Martin Scorsese: Interviews

Overview

From the moment he captured the film world's attention with Mean Streets (1973), a portrait of life at the fringes of the Mob, it was clear that a dazzling cinematic talent had arrived on the scene. With Robert DeNiro, one of the most talented young actors from this film, Scorsese went on to make some of the greatest American films of the postwar period, including Taxi Driver (1976), Raging Bull (1980), and Goodfellas (1990). A Scorsese film seldom fails to stir controversy, for his devotion to realism has led ...

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Overview

From the moment he captured the film world's attention with Mean Streets (1973), a portrait of life at the fringes of the Mob, it was clear that a dazzling cinematic talent had arrived on the scene. With Robert DeNiro, one of the most talented young actors from this film, Scorsese went on to make some of the greatest American films of the postwar period, including Taxi Driver (1976), Raging Bull (1980), and Goodfellas (1990). A Scorsese film seldom fails to stir controversy, for his devotion to realism has led him to forthrightly depict violence and its frightening randomness in the modern world. His biblical film also created quite a stir. This adaptation of Kazantzakis's The Last Temptation of Christ generated outrage among conservative religious leaders.

Scorsese, however, has not limited himself to contemporary, violent urban dramas or new interpretations of biblical subjects. Other widely heralded Scorsese films include Alice Doesn't Live Here Anymore (1974), New York, New York (1977), The Last Waltz (1978), The King of Comedy (1983), After Hours (1985), The Color of Money (1986), Cape Fear (1991), The Age of Innocence (1993), Casino (1995), and Kundun (1998).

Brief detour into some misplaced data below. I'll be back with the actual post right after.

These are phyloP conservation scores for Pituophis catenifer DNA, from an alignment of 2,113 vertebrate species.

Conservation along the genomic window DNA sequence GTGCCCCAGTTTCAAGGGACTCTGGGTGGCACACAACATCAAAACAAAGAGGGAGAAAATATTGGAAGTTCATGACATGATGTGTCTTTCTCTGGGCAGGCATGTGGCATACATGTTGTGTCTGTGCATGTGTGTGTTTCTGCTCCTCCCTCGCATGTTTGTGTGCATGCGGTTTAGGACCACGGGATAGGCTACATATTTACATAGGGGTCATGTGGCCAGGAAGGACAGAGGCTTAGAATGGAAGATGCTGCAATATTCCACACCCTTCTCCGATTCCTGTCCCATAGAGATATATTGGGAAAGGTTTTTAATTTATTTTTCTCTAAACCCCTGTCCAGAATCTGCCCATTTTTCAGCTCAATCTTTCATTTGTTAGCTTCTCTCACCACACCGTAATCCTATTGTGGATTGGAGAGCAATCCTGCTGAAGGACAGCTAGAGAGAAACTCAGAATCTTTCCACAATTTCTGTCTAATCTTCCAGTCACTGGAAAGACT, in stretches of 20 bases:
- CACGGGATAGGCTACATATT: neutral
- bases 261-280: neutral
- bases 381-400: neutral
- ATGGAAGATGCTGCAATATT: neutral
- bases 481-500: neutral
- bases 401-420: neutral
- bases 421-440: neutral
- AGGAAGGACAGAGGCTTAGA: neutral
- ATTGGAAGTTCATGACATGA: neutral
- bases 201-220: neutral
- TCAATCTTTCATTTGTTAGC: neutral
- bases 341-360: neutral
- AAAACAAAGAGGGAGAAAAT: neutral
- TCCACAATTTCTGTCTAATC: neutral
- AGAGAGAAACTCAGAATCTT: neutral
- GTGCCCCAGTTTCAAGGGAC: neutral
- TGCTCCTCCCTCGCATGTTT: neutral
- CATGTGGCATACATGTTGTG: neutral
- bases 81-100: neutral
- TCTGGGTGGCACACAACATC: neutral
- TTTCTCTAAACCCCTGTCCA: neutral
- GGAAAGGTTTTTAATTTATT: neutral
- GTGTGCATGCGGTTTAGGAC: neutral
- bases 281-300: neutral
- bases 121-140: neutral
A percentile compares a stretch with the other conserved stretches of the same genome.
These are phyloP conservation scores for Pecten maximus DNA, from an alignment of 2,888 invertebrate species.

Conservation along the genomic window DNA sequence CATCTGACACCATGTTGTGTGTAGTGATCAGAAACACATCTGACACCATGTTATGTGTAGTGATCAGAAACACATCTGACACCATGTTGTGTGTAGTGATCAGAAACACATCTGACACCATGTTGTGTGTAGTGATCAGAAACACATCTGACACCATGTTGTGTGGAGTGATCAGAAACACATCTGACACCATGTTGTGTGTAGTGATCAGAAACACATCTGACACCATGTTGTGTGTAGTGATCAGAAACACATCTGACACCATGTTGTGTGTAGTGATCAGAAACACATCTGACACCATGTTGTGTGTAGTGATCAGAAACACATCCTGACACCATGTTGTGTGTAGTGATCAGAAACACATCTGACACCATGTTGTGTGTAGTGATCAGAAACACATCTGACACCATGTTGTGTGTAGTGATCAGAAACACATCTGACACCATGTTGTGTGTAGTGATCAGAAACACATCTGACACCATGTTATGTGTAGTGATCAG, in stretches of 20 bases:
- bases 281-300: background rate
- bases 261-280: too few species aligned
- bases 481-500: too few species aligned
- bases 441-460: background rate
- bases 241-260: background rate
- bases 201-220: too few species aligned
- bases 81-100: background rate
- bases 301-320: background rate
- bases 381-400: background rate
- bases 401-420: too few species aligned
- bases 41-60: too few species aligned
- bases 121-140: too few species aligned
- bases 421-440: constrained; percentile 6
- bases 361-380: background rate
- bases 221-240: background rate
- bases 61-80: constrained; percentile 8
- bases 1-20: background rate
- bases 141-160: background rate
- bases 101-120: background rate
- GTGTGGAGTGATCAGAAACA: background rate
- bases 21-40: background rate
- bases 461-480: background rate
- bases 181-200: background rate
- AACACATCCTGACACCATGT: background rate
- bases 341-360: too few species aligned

These interviews begin with conversations about the highly autobiographical Mean Streets (1973), which first brought Scorsese serious attention, and end with conversations about Kundun, an overtly political biography of the Dalai Lama of Tibet, released in early 1998.

"I look for a thematic idea running through my movies, he says, and I see that it's the outsider struggling for recognition. I realize that all my life I've been an outsider, and above all, being lonely but never realizing it."

Peter Brunette , a professor of English and film studies at George Mason University, is the author of Roberto Rossellini and (forthcoming) The Films of Michelangelo Antonioni. With David Wills he co-authored Screen/Play: Derrida and Film Theory.

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Product Details

  • ISBN-13: 9781578060726
  • Publisher: University Press of Mississippi
  • Publication date: 1/1/1999
  • Series: Conversations with Filmmakers Series
  • Pages: 308
  • Sales rank: 988,042
  • Product dimensions: 6.00 (w) x 9.00 (h) x 0.69 (d)

Table of Contents

Introduction
Chronology
Filmography
He Has Often Walked Mean Streets 3
Dialogue on Film: Martin Scorsese 9
Martin Scorsese's Gamble 48
Martin Scorsese Tells All: Blood and Guts Turn Me On! 59
Taxi Dancer: Martin Scorsese Interviewed 71
Martin Scorsese's Elegy for a Big-Time Band 79
Raging Bull 84
Scorsese's Past Colors His New Film 100
Chalk Talk 106
... And Blood 113
Scorsese: A Bicoastal Story 124
You've Got to Love Something Enough to Kill It: The Art of Non-Compromise 128
Martin Scorsese's Cinema of Obsessions 138
Martin Scorsese Interviewed 146
What the Streets Mean 158
Slouching Toward Hollywood 186
Martin Scorsese Interviewed 200
Martin Scorsese's Testament 220
The Art of Vision: Martin Scorsese's Kundun 236
Everything Is Form 257
Index 267
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